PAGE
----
Rising crime in the territory underlines the need for proper coverage of house

PUBLISHED : Friday, 10 June, 1994, 12:00am
UPDATED : Friday, 10 June, 1994, 12:00am

THE record number of burglaries in the territory highlights the importance of insuring possessions against theft.

Premiums and cover can vary widely between insurers so it pays to investigate what is on offer.

Equally important for home-owners is to find out what the policy exempts. For example, most policies will not cover items such as jewellery or cameras which are lost or stolen outside the home.

Alternatively, some policies, such as Sun Alliance's Home Policy, will include automatic cover for amahs, $5 million in third party liability cover, and lock and key replacement of up to $1,000.

David Cosgrove, deputy chief executive of Carlingford Insurance Group, a division of the Hongkong Bank, said the amount of insurance cover being taken out had been rising steadily in the past 10 years.

In spite of this, he estimated that less than 50 per cent of households had any household cover.

Mr Cosgrove added that most home-buyers who took out contents' insurance as a condition of their mortgage would drop the cover when they had finished repayments.

Those who are not insured should ask themselves whether they would be able to meet the replacement costs of losing their television sets, jewellery or thousands of dollars of audio and camera equipment.

Mr Cosgrove said: ''To some extent, it is less important here than in other countries where the burglary rates are still a lot higher. In addition, most people live in flats where there is only one entrance for the burglary - through the front door.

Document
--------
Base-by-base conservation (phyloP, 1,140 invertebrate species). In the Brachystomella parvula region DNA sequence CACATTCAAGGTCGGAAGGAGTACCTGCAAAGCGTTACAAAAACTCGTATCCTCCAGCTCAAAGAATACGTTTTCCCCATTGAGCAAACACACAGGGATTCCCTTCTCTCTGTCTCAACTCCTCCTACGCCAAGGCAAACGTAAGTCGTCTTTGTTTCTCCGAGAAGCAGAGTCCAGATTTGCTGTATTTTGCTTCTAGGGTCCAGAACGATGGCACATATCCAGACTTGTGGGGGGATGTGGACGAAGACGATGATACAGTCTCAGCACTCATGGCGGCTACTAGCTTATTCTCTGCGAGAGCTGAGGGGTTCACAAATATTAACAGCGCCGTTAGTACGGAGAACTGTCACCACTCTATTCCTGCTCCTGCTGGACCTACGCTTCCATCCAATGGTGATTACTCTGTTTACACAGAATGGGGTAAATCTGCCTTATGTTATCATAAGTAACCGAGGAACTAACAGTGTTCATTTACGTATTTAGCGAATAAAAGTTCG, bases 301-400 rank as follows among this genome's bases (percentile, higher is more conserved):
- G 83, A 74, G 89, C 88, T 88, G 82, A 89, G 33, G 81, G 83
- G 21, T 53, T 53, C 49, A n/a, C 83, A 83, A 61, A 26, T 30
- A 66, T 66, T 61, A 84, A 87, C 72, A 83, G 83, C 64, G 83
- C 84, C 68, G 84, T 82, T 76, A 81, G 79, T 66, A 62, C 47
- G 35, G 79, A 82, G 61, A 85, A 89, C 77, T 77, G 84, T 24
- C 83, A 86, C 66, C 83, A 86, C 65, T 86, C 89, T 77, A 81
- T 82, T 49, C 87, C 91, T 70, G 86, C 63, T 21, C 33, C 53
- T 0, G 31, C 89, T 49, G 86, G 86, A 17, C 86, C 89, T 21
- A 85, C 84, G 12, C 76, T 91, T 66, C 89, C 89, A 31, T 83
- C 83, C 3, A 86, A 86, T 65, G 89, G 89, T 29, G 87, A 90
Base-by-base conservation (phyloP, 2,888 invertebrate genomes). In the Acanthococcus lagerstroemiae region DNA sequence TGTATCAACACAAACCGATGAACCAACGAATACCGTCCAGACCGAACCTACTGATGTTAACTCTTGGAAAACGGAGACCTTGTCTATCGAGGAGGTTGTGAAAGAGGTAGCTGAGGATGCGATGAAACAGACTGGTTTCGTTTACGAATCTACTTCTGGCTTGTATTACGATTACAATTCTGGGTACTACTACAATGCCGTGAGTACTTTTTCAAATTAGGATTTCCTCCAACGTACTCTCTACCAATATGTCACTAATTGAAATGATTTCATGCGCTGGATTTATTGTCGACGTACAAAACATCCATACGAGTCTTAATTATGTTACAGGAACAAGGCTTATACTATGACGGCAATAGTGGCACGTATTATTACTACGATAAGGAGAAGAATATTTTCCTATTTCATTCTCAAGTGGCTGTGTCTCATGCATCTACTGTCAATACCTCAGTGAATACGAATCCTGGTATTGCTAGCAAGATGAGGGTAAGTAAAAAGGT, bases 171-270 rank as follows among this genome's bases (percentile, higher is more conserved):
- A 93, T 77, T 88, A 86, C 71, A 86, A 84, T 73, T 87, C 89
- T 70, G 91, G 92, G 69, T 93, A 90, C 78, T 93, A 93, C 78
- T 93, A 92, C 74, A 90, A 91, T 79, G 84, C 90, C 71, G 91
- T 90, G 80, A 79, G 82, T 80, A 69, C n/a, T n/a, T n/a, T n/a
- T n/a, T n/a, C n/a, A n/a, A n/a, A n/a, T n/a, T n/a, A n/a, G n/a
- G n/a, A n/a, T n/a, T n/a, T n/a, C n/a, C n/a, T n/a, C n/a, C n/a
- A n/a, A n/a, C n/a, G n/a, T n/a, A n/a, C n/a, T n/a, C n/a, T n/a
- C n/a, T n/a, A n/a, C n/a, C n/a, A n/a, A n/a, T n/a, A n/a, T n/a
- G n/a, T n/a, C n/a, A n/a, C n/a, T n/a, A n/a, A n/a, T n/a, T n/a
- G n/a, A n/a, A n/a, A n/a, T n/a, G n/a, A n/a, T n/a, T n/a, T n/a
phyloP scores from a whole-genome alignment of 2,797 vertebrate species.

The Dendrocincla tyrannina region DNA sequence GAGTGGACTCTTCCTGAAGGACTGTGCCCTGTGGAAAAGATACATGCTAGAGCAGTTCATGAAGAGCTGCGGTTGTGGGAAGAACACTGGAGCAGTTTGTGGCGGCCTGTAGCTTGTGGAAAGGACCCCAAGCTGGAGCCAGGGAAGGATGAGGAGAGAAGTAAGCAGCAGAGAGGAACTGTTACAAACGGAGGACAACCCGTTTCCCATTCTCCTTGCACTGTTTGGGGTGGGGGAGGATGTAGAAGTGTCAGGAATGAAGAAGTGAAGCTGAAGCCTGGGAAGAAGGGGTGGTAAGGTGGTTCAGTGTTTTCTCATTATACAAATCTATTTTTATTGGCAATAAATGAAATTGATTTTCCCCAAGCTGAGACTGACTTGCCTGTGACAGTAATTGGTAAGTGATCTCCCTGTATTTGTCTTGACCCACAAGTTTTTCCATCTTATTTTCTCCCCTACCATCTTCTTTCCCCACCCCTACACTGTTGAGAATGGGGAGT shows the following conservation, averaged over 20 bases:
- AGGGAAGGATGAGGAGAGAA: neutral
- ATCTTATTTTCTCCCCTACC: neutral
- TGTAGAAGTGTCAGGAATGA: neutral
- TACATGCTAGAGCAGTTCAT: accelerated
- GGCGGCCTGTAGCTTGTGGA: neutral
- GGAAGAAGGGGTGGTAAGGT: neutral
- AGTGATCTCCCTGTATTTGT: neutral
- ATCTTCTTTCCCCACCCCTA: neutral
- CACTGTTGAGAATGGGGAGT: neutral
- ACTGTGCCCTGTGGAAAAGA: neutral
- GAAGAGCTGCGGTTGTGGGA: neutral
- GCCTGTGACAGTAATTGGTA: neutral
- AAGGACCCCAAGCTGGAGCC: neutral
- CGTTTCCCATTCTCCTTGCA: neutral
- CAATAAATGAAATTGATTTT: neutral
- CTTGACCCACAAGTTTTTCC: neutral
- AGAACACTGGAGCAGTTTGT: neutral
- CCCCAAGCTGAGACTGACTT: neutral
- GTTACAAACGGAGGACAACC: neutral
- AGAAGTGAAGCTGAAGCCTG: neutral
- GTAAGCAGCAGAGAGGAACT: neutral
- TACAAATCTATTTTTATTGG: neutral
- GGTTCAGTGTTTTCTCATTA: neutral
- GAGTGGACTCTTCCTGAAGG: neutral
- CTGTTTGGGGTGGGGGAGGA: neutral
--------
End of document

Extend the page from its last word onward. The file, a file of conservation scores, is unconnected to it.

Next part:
''Burglars are also at a greater disadvantage because there are normally more people around, making it more difficult to break into a place unnoticed.'' The cost of insurance last year rose about 10 per cent - equal to the rate of inflation - and has been largely contained by a number of new entrants moving into the market and hoping to buy market share.

Most insurance companies charge between 0.6 and 0.7 per cent of the total value of the assets being covered as the annual premium.

Typically, the annual premium for an individual seeking to cover contents worth $150,000 will be about $1,000.

Most companies will impose a minimum annual premium of about $800 regardless of the total potential claim. It is also important to check the excess - the portion which the insured party will have to pay when making a claim.

For example, Eagle Star imposes an excess of $250 for accidental loss or damage, but no excess for theft, fire or flood.

Bobbie McGraw, an assistant director with Mollers' Insurance Brokers, an independent broker, warned those considering a policy to carefully check all the terms and conditions.

A major exclusion is household contents, such as radios or jewellery, which are lost or stolen outside the home.

Because the risk for the insurer is higher, the level of premium can be nearly three times that paid for household cover.

To ensure that those types of possessions are covered it is necessary to take out an all-risks option.

Once again, it could pay to check the minimum level of cover in addition to any exclusions.

Typically, the rate will be set between 1.25 and three per cent of the sum assured.